It was surprisingly a lot stronger than it looks.
First Hunter’s Camp
Roughly thirty minutes into the hike I reached my first checkpoint: a hunter’s camp.
There’s a water source nearby: a PVC pipe valve that shoots out what seems to be clean water. (I would still use a filter just in case) It shouldn’t really be necessary at this point, but could prove useful on the way back.
The old dirt road continued on for nearly a kilometer. The elevation gain was gradual, which was nice. You can even see a (likely) unnamed waterfall in the distance.
It feeds into FeiLong Waterfall (飛龍瀑布) further down the line. It appeared that there MAY be a way to get down there, but I’m thinking probably not. I’m not a waterfall chaser, so I’ll leave it to those guys to figure it out.
Before long the dirt road came to an end.
And the leg-burning uphill began.
It connected up with a rather large landslide.
There were arrows painted on the rocks periodically, but the trail was obvious.
And someone felt the need to paint “mountain – 山” on a rock.
Despite it looking overcast and cool, the weather was kind of hot. I couldn’t wait to get under the trees again. But first, a couple pictures.
And then I got my wish. I made it to the trees!
I was roughly halfway to the campsite I had planned to sleep at for the night. But somehow it felt like I had much further to go. At any rate, this section of the hike wasn’t so bad. There was a solid trail to follow and it was quiet.
There were some trees with little green signs on them, as well as more trees with those mysterious carvings.
I mentioned it being quiet. That’s one defining quality of this trail – at least on the day I hiked it. It was so damn quiet. I didn’t see or hear a single animal the entire hike. Sure, there were some birds here and there, but for the majority of the hike it was soundless. It was kind of creepy.
Someone mentioned that “bad things” had happened there in the past. Something about aboriginals and Japanese fighting…which means people died around there. Whether or not that’s true, I don’t think that has anything to do with it. But who knows…
Yep! There was another landslide to cross. But it wasn’t so bad.
And as landslides have proven so far, this one offered a view…though, well…it could have been better.
Now this is where things started getting a little more dangerous. Not terribly dangerous, but enough to keep you on your toes.
I hiked the increasingly more difficult trail…
…and came to a small ravine that offered a little challenge.
Coming up the other side I slipped on the muddy trail (just under where I took the below picture) and fell pretty much on my face. At least it happened on the way up. I was extra careful on the way down the next day. A rope here is really needed.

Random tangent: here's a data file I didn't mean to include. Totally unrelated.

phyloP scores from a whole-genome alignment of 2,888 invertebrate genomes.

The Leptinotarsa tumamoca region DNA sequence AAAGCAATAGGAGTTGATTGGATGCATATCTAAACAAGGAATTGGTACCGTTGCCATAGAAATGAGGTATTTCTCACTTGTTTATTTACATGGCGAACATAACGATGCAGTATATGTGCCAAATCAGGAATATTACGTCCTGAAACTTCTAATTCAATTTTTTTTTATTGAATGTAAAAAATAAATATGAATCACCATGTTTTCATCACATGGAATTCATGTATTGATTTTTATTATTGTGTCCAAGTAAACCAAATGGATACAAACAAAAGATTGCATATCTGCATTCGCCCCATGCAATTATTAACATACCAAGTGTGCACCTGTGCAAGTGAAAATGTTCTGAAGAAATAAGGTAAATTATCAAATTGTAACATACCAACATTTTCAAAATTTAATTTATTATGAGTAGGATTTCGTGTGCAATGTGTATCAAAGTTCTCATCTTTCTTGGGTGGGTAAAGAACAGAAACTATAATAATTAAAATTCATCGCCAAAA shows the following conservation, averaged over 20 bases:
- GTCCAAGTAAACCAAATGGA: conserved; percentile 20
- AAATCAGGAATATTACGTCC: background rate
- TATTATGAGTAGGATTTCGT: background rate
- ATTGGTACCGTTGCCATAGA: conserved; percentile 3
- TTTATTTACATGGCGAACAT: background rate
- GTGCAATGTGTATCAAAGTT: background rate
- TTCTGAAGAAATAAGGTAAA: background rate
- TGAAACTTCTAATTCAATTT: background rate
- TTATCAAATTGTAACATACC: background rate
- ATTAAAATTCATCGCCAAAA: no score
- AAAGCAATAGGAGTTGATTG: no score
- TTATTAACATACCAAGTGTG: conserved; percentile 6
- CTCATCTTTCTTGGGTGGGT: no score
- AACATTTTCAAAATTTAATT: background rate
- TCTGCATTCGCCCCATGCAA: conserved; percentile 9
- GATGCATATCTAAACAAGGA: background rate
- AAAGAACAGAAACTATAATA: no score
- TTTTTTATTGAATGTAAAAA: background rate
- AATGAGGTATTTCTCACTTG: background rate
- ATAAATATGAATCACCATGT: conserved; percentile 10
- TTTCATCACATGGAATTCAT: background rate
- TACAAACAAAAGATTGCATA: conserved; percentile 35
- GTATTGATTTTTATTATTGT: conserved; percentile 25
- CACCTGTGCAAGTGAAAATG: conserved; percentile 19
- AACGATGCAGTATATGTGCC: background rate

Here’s the other side of the ravine I started on. It’s steeper than it looks.
First Campsite & Hunter’s Camp
When I got back up to level ground I found myself at the first main campsite.
There are one or two possible places you could camp before this campsite, but they are small. This one had an old fire ready to spark up, enough space for several tents, and a nearby water source. But I wouldn’t recommend this campsite unless you had a really late start or a larger group. It’s only about an hour and a half hike (plus time to gather water) to the second campsite.
Since I had plenty of time, I continued on. Ten minutes later I arrived at the next hunter’s camp.
This was the largest one yet. It’s in a pretty good location to camp, but I wouldn’t. This place gives me a “this is our place, not yours” vibe. I took my pictures and moved on.
From here things were fine for about fifteen minutes…
But I knew I had quite a large ‘dip’ coming up to negotiate. My GPS showed about a 100 meter drop to a stream and then back up the other side. I always hate those dips. It makes you feel like all the progress you made climbing up til that point has been negated. 😥
Down & Up
When I arrived at the start of the downhill…
…I didn’t like what I saw. First, there were loose rocks and it was steep.
And later there were plenty of obstacles to climb over, around, and under.
Here’s how part of it looked from the other side.
But I made it without incident. Unless you call grabbing this thing as an incident.
In fact, I grabbed it a SECOND time the next day. Doh! It’s located in the perfect spot when you need to grab for something for support on your way up or down. Dumb me…
The landslide immediately spilled into a small untouched patch of trees.